The Power of Resilience

What America can learn from our partners in Ukraine

Jen Easterly, Director Cybersecurity and Infrastructure Security Agency

Victor Zhora, Deputy Chairman and Chief Digital Transformation Officer of the State Service of Special Communication and Information Protection


In the late afternoon of December 23, 2015, residents in the Ivano-Frankivsk region of Western Ukraine were wrapping up their workdays and getting ready to head out into the frigid winter streets on their way to the warmth of their homes. But on this day, as one worker at the Prykarpattyaoblenergo control center was organizing his papers, he suddenly noticed that the cursor on his computer started moving quickly across the screen, completely on its own, manipulating the circuit breakers at a power substation in the region.

As he tried desperately to regain control of his computer, he was suddenly logged out. The attackers had changed his password, preventing him from logging in again.

The attackers didn’t stop there. At the same time, they struck two other power distribution centers, leaving more than 230,000 Ukrainians in the dark. They had not been ready for a cyberattack of this magnitude.

But in the days, months, and years that followed, Ukraine took concrete steps to build resilience into the fabric of the country. In 2016, Ukraine launched their National Cyber Strategy, and Ukrainian cybersecurity organizations continuously evolved to defend themselves from Russian campaigns.

Fast forward to 2022 and Ukraine would not be unprepared again. Prior to the expected Russian invasion, the private sector in Ukraine joined together with the government, as well international allies, to be ready.  

Groups like the Cyber Defense Assistance Consortium brought companies together “to help Ukraine cyber defenders secure networks, hunt for and expel malicious cyber intruders, improve attack surface monitoring, and provide cyber threat intelligence to protect critical infrastructure.”

This is resilience: Doing the work up front to prepare for a disruption, anticipating that it will in fact happen, and exercising not just for response but with a deliberate focus on continuity and recovery, improving the ability to operate in a degraded state and significantly reducing downtime when an incident occurs.

The courage and tenacity of the Ukrainian people in the years since 2015 and today exemplify what resilience looks like in practice, bravely demonstrating resilience every day.

The United States must follow suit and take a page out of Ukraine’s cyber playbook and build its resiliency now. This goes beyond cyber resilience and the capability to swiftly recover from an extensive barrage of cyber-attacks. It also involves strengthening fundamental operational resilience to withstand both cyber assaults and other forms of aggressive physical attacks. Ukraine has demonstrated an impressive ability to quickly respond to, and effectively restore its critical infrastructure, despite facing barbaric kinetic attacks. It is critical for the United States to take inspiration from Ukraine's successes and proactively fortify its defenses and improve its response and recovery mechanisms.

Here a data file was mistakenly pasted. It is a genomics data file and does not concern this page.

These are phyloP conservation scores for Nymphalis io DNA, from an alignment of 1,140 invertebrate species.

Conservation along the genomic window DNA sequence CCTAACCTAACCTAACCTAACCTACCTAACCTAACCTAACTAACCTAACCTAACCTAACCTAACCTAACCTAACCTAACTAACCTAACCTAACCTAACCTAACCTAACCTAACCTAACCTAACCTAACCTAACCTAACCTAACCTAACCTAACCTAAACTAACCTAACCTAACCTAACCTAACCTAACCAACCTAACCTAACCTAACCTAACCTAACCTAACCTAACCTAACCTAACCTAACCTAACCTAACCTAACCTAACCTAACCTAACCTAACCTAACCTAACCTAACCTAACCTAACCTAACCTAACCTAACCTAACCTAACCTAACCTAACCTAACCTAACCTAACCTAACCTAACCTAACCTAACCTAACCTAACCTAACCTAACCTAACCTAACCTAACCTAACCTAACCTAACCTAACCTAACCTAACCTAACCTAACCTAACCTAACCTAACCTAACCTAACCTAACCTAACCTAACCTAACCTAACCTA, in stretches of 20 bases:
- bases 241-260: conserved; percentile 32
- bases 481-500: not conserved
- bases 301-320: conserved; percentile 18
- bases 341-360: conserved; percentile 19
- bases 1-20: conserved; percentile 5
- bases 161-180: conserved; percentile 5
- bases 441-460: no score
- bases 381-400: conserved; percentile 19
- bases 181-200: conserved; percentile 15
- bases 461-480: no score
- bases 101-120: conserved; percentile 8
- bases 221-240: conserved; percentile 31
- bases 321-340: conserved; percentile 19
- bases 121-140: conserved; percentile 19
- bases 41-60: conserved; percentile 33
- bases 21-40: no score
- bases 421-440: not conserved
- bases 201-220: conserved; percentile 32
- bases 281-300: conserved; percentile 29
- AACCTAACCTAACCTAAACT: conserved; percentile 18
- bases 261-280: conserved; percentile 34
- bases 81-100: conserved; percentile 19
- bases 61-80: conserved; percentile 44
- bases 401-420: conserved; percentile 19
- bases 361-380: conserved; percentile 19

This will require a major shift in approach, with a deliberate focus on three key elements: risk assessment, resilience planning, and continuous improvement and adaption.

First, organizations must identify their most critical functions and assets, define dependencies that enable the continuity of these functions, and consider the full range of threats that could undermine functional continuity.

Second, organizations must perform dedicated resilience planning, determining the maximum downtime acceptable for customers, developing recovery plans to regain functional capabilities within the maximum downtime, and testing those plans under real-life conditions.

Finally, organizations must be prepared to regularly adapt to changing conditions and threats. This starts with fostering a culture of continuous improvement, based on lessons learned and evolving cross-sector risks.

The world has watched the incredible unity of the Ukrainian people to fight on, towards victory, in the face of enormous adversity. It is our hope that in 5 years, global citizens will be able to look back and see the way our nations, our companies, and our people have worked together to learn from each other and improved our collective ability to respond to, recover, and learn from the full range of threats to our nations. We must prepare now for future attacks that we know may be coming.

The question is: Will we be ready?

CISA and Ukraine have already been strong partners in creating a culture of cyber and societal resilience. Let’s build on this work together today to create a more resilient future tomorrow.


UKR Visit with Director Easterly

Director Easterly and State Service of Special Communications and Information Protection of Ukraine (SSSCIP) Deputy Heads Oleksandr Potii and Victor Zhora after the signing of the CISA-SSSCIP Memorandum of Cooperation (MOC) on July 26, 2022. 

Director Easterly and UKR officials sign MOC

Director Easterly and SSSCIP Deputy Head Oleksandr Potii sign the Memorandum of Cooperation (MOC) between CISA and SSSCIP to enhance information sharing and deep cooperation between our two agencies.